(Lyon 1762 - Leuze 1833)
A Profile Portrait of a Young Boy in Revolutionary Costume
Signed, dated and inscribed fait au temple par hennequin le 5 brumaire an 5 de la R.. française in the lower margin.
Further inscribed portrait fait dans la Prison du Temple par / Hennequin en l’an 5 on a piece of paper pasted onto the old backing board.
160 x 132 mm. (6 1/4 x 5 1/4 in.) at greatest dimensions.
Drawn on the 26 of October 1796, a few weeks after Hennequin’s arrest, this portrait study depicts a young boy, perhaps the son of one of his jailers, wearing what appears to be a bonnet rouge, the liberty cap associated with the Parisian working-class sans-culottes of the French Revolution. The Hennequin scholar Jérémie Benoit has tentatively suggested that this drawing may have been a preparatory study for a now-lost painting commissioned from the artist while he was imprisoned.
The present sheet is stylistically comparable to a portrait drawing in pen and ink of the British naval officer Admiral Sir William Sidney Smith, who was a fellow prisoner in the Temple. Hennequin’s profile portrait of Smith, recently acquired by the Metropolitan Museum of Art in New York, is dated ‘28 Brumaire’ (18th November), some three weeks after the present sheet was drawn. Smith also commissioned a large and highly-finished drawing from Hennequin, drawn on the 2nd of December 1796 and today in the British Museum, depicting the officer and two fellow prisoners in their cell. Hennequin was released from prison a few weeks later, in January 1797.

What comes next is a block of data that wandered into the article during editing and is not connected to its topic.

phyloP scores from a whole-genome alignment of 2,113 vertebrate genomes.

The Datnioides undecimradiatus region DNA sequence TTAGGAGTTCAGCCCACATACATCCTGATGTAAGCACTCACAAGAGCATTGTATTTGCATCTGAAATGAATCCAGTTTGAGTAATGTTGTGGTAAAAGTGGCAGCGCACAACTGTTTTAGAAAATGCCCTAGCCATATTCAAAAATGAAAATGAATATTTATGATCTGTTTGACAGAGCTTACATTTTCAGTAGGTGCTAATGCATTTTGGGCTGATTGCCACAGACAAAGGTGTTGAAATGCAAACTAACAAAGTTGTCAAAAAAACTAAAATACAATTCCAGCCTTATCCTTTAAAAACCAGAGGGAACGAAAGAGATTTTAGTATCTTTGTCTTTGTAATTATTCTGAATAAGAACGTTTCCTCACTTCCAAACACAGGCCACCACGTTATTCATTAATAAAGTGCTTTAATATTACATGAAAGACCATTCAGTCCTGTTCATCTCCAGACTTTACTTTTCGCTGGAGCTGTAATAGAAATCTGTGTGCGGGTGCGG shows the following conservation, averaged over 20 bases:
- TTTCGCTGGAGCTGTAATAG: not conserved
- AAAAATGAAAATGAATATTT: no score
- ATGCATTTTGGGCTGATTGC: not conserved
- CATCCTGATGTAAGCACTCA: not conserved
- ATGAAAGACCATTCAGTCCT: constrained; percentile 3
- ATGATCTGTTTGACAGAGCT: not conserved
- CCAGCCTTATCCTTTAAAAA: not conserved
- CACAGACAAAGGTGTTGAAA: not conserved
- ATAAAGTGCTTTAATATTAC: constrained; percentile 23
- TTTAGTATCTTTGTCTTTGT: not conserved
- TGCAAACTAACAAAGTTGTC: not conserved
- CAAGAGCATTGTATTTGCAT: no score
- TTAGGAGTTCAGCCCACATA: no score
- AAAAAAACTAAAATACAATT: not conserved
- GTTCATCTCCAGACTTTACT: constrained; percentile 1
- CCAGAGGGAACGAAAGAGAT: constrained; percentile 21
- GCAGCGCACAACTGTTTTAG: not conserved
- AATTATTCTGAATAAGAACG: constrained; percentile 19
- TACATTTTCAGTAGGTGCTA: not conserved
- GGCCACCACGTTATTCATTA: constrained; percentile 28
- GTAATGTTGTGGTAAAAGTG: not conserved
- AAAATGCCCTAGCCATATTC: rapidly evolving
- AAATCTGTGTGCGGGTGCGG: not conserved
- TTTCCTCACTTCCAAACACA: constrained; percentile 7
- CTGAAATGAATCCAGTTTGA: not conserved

His sale (Collection M. Michon. Objets d’ameublement et de curiosités de la Revolution Française), Paris, Hôtel Drouot [Baudoin], 11 and 13 November 1942, lot 98
Anonymous sale, Paris, Palais Galliera, 20 March 1974, lot 4
Private collection, France.